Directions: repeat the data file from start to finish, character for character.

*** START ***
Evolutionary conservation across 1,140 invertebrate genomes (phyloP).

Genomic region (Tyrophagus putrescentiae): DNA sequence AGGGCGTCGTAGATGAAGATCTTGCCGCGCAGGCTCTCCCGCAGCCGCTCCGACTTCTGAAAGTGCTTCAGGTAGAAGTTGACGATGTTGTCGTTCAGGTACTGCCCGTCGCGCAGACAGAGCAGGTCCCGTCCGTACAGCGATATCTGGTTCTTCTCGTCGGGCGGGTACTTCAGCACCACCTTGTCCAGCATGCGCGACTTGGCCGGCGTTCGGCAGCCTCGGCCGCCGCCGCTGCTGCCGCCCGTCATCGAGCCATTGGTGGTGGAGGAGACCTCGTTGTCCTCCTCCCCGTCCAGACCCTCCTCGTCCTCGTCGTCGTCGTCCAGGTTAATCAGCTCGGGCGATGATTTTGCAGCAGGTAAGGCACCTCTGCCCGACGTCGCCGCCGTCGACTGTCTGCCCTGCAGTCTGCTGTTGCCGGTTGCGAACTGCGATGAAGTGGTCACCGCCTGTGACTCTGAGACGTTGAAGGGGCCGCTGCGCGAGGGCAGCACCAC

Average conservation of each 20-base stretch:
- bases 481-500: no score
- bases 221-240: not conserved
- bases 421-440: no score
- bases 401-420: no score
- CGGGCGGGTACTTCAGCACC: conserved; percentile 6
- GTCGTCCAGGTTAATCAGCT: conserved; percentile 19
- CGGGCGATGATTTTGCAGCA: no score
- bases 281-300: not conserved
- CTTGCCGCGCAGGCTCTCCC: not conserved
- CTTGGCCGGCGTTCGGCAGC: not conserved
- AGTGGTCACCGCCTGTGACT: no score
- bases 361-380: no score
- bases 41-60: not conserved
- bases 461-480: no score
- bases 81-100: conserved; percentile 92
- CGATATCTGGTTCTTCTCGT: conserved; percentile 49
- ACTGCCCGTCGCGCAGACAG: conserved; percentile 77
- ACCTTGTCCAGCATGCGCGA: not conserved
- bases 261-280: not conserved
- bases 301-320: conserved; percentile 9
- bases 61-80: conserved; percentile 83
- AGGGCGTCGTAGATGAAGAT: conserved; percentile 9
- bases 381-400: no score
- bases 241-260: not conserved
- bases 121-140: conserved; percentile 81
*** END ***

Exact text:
Evolutionary conservation across 1,140 invertebrate genomes (phyloP).

Genomic region (Tyrophagus putrescentiae): DNA sequence AGGGCGTCGTAGATGAAGATCTTGCCGCGCAGGCTCTCCCGCAGCCGCTCCGACTTCTGAAAGTGCTTCAGGTAGAAGTTGACGATGTTGTCGTTCAGGTACTGCCCGTCGCGCAGACAGAGCAGGTCCCGTCCGTACAGCGATATCTGGTTCTTCTCGTCGGGCGGGTACTTCAGCACCACCTTGTCCAGCATGCGCGACTTGGCCGGCGTTCGGCAGCCTCGGCCGCCGCCGCTGCTGCCGCCCGTCATCGAGCCATTGGTGGTGGAGGAGACCTCGTTGTCCTCCTCCCCGTCCAGACCCTCCTCGTCCTCGTCGTCGTCGTCCAGGTTAATCAGCTCGGGCGATGATTTTGCAGCAGGTAAGGCACCTCTGCCCGACGTCGCCGCCGTCGACTGTCTGCCCTGCAGTCTGCTGTTGCCGGTTGCGAACTGCGATGAAGTGGTCACCGCCTGTGACTCTGAGACGTTGAAGGGGCCGCTGCGCGAGGGCAGCACCAC

Average conservation of each 20-base stretch:
- bases 481-500: no score
- bases 221-240: not conserved
- bases 421-440: no score
- bases 401-420: no score
- CGGGCGGGTACTTCAGCACC: conserved; percentile 6
- GTCGTCCAGGTTAATCAGCT: conserved; percentile 19
- CGGGCGATGATTTTGCAGCA: no score
- bases 281-300: not conserved
- CTTGCCGCGCAGGCTCTCCC: not conserved
- CTTGGCCGGCGTTCGGCAGC: not conserved
- AGTGGTCACCGCCTGTGACT: no score
- bases 361-380: no score
- bases 41-60: not conserved
- bases 461-480: no score
- bases 81-100: conserved; percentile 92
- CGATATCTGGTTCTTCTCGT: conserved; percentile 49
- ACTGCCCGTCGCGCAGACAG: conserved; percentile 77
- ACCTTGTCCAGCATGCGCGA: not conserved
- bases 261-280: not conserved
- bases 301-320: conserved; percentile 9
- bases 61-80: conserved; percentile 83
- AGGGCGTCGTAGATGAAGAT: conserved; percentile 9
- bases 381-400: no score
- bases 241-260: not conserved
- bases 121-140: conserved; percentile 81